Last week, leaders at the University of Virginia said they would continue their efforts to increase diversity at the school even though the results of two federal court cases may soon prohibit them from using traditional race-conscious admissions practices.
By this June, the highest court in the nation is expected to decide whether affirmative action, also known as race-conscious admissions policies, still has a place in American universities 50 years after it was established to regulate diversity on newly integrated campuses.
“We will continue to do everything within our legal authority to recruit a student body that is both extraordinarily talented and richly diverse across every imaginable dimension, including race,” UVa President Jim Ryan and Provost and Executive Vice President Ian Baucom wrote in a statement to the university community on May 15. “Those efforts reflect our commitment to serve the Commonwealth and beyond by making a UVA education as accessible as possible for all, including historically underrepresented students.”
In October 2022, the Supreme Court heard two cases from student organizations at Harvard University and the University of North Carolina at Chapel Hill. Both cases — Students for Fair Admissions v. President and Fellows of Harvard, and Students for Fair Admissions v. University of North Carolina — argue that all colleges and universities should limit or eliminate race-conscious admissions practices.
The Jefferson Council, a conservative alumni association, says it would welcome the change to admission policies.
“We believe the higher rate at which African-Americans drop out compared to other groups is an indication that they are more likely to struggle when admitted to UVa,” James A Bacon, Jefferson Council executive director, told The Daily Progress. “One can argue whether that struggle stems from financial stress or academic preparedness, or both, but it’s a reality that must be acknowledged.”
UVa does not use “quotas for admissions by race or any other category or characteristic,” but UVa spokesman Brian Coy said the university considers race as an admissions factor because “race is often an important part of the life experience of our applicants” and may be considered among “many other dimensions of who they are.”
Black students are not the demographic with the lowest one-year retention rates for first-year undergraduate students at UVa; Black students who entered UVa in the fall of 2021 maintained a 96% retention rate, according to the most recent university data available. It is international students that had the lowest retention rate, of 92%.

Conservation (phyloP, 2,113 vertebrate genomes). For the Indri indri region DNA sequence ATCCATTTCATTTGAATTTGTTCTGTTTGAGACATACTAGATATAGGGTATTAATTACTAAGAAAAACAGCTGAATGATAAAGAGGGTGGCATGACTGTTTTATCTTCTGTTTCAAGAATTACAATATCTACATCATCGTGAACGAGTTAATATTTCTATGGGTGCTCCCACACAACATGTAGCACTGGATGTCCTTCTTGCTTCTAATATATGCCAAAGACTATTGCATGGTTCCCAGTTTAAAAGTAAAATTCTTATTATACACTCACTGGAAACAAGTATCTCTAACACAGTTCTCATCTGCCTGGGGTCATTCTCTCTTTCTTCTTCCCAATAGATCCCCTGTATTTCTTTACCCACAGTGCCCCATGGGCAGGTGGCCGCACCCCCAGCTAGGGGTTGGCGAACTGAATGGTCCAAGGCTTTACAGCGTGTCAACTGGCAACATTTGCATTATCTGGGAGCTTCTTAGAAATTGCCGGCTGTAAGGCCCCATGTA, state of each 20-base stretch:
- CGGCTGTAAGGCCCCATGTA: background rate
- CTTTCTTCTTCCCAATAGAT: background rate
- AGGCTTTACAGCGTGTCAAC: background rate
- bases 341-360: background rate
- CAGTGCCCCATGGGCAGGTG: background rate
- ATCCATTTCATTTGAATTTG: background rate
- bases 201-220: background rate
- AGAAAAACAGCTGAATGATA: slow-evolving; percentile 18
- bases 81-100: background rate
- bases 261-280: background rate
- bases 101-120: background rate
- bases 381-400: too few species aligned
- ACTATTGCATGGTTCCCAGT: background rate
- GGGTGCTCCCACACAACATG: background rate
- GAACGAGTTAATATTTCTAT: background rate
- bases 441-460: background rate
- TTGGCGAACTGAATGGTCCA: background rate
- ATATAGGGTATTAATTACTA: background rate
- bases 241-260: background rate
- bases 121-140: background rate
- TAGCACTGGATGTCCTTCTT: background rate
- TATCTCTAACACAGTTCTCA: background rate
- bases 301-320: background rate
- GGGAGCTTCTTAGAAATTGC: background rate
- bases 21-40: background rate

In the fall of 2019, Virginia Magazine, a quarterly run by UVa alumni, reported that, while UVa is test-optional, the average SAT score for the class of 2023 was 1409. That same year, the national average SAT score among high school students was 1059, according to the National Center for Education Statistics.
Black students made up 6.8% of the alumni class from that year, which included 3,971 students who joined the university in the fall of 2019.
“Nothing is commendable about being the third best public university when this illusion of success is established in the reality of Black subjugation,” a group that calls itself Black U.Va. wrote in a letter published on the student-run Cavalier Daily news site. “The peak 12 percent Black enrollment rate has continued to decline since the 1990s. In order to reflect a representative body of the state of Virginia, the University should boast a Black student body of at least 20 percent. The disparate amount of Black students yielded into the University continues to compound the racial inequities that are foundational to this institution.”
The Students for Fair Admissions are led by Edward Blum, a 70-year-old conservative legal strategist known for his activism against affirmative action based on race and ethnicity. Prior to the cases involving Harvard and UNC, Blum, who is not a lawyer, presented six other cases to the Supreme Court based on his belief that considering race and ethnicity is unconstitutional — even when it is to correct the inequities created by discrimination.
In 2016, Blum recruited Abigail Fisher, a white woman who was rejected by the University of Texas at Austin, to dispute the school’s practice of factoring race into undergraduate admissions decisions. That same year, the high court ruled that the school’s policy should stand in a 4-3 decision.
Blum co-founded Students for Fair Admissions with Fisher in 2014.
Now, with a six-justice conservative majority and the recent decision to strike down the landmark 1973 Roe v. Wade abortion decision, the court has already proven its readiness to overturn decades of precedent.
“If you are an in-state African-American applicant whose parent is an alumnus, your odds of getting accepted are roughly four times that of an out-of-state White applicant with no family connections,” Bacon wrote in a blog post on the Jefferson Council website. “The preference shown to in-state students is non-controversial. UVa is a legal entity of the Commonwealth of Virginia, and it is financially supported by state tax dollars to benefit the citizens of Virginia.”
Bacon told The Daily Progress that fellow Jefferson Council member Walter Smith submitted Freedom of Information Act requests for UVa to provide “an explanation of UVa’s admissions criteria” and the inner workings of its race-conscious admissions policies, but said he has not heard back.
Smith did not respond to a request for comment from The Daily Progress.
“Once the opinion is made public, we will share more information about the University’s response,” Ryan and Baucom wrote. “For now, we want to emphasize what we hope you already know: Every member of this community belongs and deserves to be here, and together you make this University the remarkable and vibrant community it is.”